Monuments and statues In Athens
I appreciate that monuments and statues in Athens are not on everyone’s list of things to do in Athens. But, there are many out there with a fascinating history. Also, they are all free to see and open 24 hours a day.
How about the most “bullied” statue in Athens? Or ones of mythical kings and heroes. Or, maybe, a man from a destitute family who climbed the heights to become a general, was condemned to execution by a Greek king but got away with it.
So, what are the best monuments and statues in Athens? Where are they? Whether your plan to visit Athens for a day, a weekend or an extended holiday, my travel guide answers those questions and a lot more for your holiday plans.
So let’s begin the journey, shall we?
Read more about Monuments and Statues in Athens
Top of my list is just two minutes walk from the Acropolis Museum, and guards the entrance to the famous and popular Plaka district of Athens. The Ioannis Makriyiannis Statue stands on his plinth calmly waiting with his curved sword at the ready, and perhaps even guarding the entrance to the Plaka.
General Ioannis Makriyannis was born in 1797. Starting from humble origins and a poor family, he witnessed his father dying at the age of seven.
At 14, he decided to head for Epirus, seek his fortune, and eventually join the Greek revolution fight.
During the revolution, he fought so well that he kept being promoted until he reached the rank of General in 1824 at just 27 years old.
When peace eventually struck, he moved to Athens, bought a farm below the Acropolis and became an outspoken politician. He is attributed to many political feats, including playing a significant part in granting the first Constitution of the Kingdom of Greece.
Not afraid to criticise anyone, including the then King Otto, in 1853, Ioannis Makriyannis was arrested and condemned to death for conspiracy against the king in what has been called a pre-fabricated trial.
The prosecution brought up false testimonies and false evidence. Furthermore, the tribunal president, Kitsos Tzavelas, was a personal enemy of Ioannis Makriyannis.
Five out of the six judges voted for the death sentence and requested the king extend royal clemency. His sentence was commuted to life imprisonment by the king, but he only spent 18 months in prison.
Quite an exciting life, wouldn’t you say?
Second on my list of monuments and statues in Athens is the Harry Truman Statue. It holds the record for being the Most Bullied Statue in Athens since it was erected.
Just a short walk from the Panathenaic Stadium, the Harry Truman Statue in Athens is a tribute to the 33rd president of the United States, who was instrumental in founding the state of Israel.
During Greece’s military dictatorship between 1967 – 1974, there were two bombings. One of them, in 1971, killed an on-duty policeman.
In 1986, perhaps the most memorable episode occurred when a leftist group protesting “American imperialism” in Greece bombed the monument.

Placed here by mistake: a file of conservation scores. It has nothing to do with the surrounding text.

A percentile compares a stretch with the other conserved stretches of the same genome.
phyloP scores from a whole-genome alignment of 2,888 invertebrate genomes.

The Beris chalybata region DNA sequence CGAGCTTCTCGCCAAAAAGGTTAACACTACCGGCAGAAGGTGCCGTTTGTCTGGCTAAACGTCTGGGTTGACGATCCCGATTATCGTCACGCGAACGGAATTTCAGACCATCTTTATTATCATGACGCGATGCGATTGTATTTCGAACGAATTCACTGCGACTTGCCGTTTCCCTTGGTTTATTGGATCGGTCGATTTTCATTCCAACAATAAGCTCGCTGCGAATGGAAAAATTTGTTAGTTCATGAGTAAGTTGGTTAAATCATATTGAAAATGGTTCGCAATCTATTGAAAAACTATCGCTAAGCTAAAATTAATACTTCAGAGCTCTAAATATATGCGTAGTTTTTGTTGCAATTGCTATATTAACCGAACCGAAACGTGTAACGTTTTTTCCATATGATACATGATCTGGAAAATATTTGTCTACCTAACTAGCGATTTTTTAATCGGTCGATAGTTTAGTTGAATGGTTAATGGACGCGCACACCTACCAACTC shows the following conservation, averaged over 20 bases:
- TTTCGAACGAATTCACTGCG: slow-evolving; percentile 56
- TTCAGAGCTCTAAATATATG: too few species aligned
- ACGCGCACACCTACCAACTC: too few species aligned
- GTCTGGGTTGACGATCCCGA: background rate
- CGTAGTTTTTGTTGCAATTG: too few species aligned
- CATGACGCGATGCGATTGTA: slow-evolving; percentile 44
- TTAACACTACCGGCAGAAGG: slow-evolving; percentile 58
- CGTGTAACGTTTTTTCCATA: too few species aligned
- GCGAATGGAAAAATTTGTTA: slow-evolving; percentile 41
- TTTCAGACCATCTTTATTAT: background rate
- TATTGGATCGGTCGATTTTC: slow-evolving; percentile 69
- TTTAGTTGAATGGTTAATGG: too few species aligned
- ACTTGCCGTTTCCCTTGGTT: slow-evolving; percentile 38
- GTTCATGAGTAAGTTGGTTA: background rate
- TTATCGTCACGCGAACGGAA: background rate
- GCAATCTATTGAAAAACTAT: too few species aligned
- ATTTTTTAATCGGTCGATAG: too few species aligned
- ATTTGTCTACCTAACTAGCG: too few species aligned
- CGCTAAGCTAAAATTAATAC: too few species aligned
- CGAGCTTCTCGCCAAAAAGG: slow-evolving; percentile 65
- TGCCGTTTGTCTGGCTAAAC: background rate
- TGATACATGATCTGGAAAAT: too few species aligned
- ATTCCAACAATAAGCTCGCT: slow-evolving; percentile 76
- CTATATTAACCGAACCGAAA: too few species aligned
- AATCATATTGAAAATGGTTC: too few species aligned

In a follow-up on 15th January 1987, The New York Times published the article “Athens Said to Agree to Put Truman Statue Back.” The Times called the matter a “deeply symbolic issue” while recounting what took place nearly one year before when protestors attacked it.
In April 2018, during a protest against American, British and French airstrikes in Syria, the communist-affiliated union PAME tried to remove the statue by using a metal grinder to cut off its feet and bring it down with ropes. But riot police intervened and dispersed the crowd.
Third on my list was unveiled in Athens in April 2019 by the then Mayor of Athens, George Kaminis; the stunning bronze Alexander the Great Statue is a sight to behold.
Previously, the statue occupied a less prominent spot in the middle of a property near the sculptor Giannis Pappas workshop from 1993, who passed away in 2005.
Just a minute’s walk from the Arch of Hadrian, it depicts Alexander astride his beloved horse Bucephalus as a teenager rather than a mature warrior and conqueror.
Last on my list of monuments and statues in Athens is Athens’s mythical king and founder-hero. The Statue of Theseus is situated in the Athenian neighbourhood of Thissio and opposite the Metro Station of the same name.
Theseus was the mythical king and founder-hero of Athens. The myths surrounding Theseus, his journeys, and his exploits have provided material for fiction throughout the ages. His role in history has been called “a significant cultural transition.
Theseus is often described as the son of Aegeus, king of Athens, and sometimes as the son of the god Poseidon. Of course, the most famous legend is his slaying of the Minotaur, half man and half bull. He then unites Attica under Athenian rule: the synoikismos (‘dwelling together’).
As the unifying king, he is credited with building a palace on the fortress of the Acropolis of Athens. Pausanias reports that after the synoikismos, Theseus established a cult of Aphrodite Pandemos (‘Aphrodite of all the People’) on the southern slope of the Acropolis.